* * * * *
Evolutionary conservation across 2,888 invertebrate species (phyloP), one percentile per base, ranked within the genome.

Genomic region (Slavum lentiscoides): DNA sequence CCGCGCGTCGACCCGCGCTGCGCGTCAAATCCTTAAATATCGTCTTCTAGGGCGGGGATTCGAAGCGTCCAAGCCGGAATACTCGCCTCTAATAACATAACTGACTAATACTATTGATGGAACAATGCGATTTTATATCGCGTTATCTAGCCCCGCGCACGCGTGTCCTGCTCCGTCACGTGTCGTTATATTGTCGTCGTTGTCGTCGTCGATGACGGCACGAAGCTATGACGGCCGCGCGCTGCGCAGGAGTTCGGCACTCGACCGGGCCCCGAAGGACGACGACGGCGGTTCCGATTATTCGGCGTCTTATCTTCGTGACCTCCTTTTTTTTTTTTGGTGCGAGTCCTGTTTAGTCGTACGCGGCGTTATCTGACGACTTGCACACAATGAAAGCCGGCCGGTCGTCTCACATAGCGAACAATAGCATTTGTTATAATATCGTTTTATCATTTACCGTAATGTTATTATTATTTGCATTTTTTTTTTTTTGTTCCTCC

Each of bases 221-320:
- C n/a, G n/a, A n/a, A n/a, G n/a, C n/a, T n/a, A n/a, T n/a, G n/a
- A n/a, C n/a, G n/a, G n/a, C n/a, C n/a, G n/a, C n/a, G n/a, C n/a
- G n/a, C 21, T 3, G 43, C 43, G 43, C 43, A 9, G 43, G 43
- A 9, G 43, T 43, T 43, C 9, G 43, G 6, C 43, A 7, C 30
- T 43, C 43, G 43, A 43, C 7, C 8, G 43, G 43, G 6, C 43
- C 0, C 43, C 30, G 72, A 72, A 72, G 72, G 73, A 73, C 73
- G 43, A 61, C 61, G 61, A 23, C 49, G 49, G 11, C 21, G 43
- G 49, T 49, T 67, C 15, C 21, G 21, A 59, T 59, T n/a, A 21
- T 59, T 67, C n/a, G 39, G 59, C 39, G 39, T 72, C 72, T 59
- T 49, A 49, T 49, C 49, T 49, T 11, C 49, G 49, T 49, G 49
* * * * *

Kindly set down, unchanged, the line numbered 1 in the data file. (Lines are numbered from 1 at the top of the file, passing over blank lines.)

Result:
Evolutionary conservation across 2,888 invertebrate species (phyloP), one percentile per base, ranked within the genome.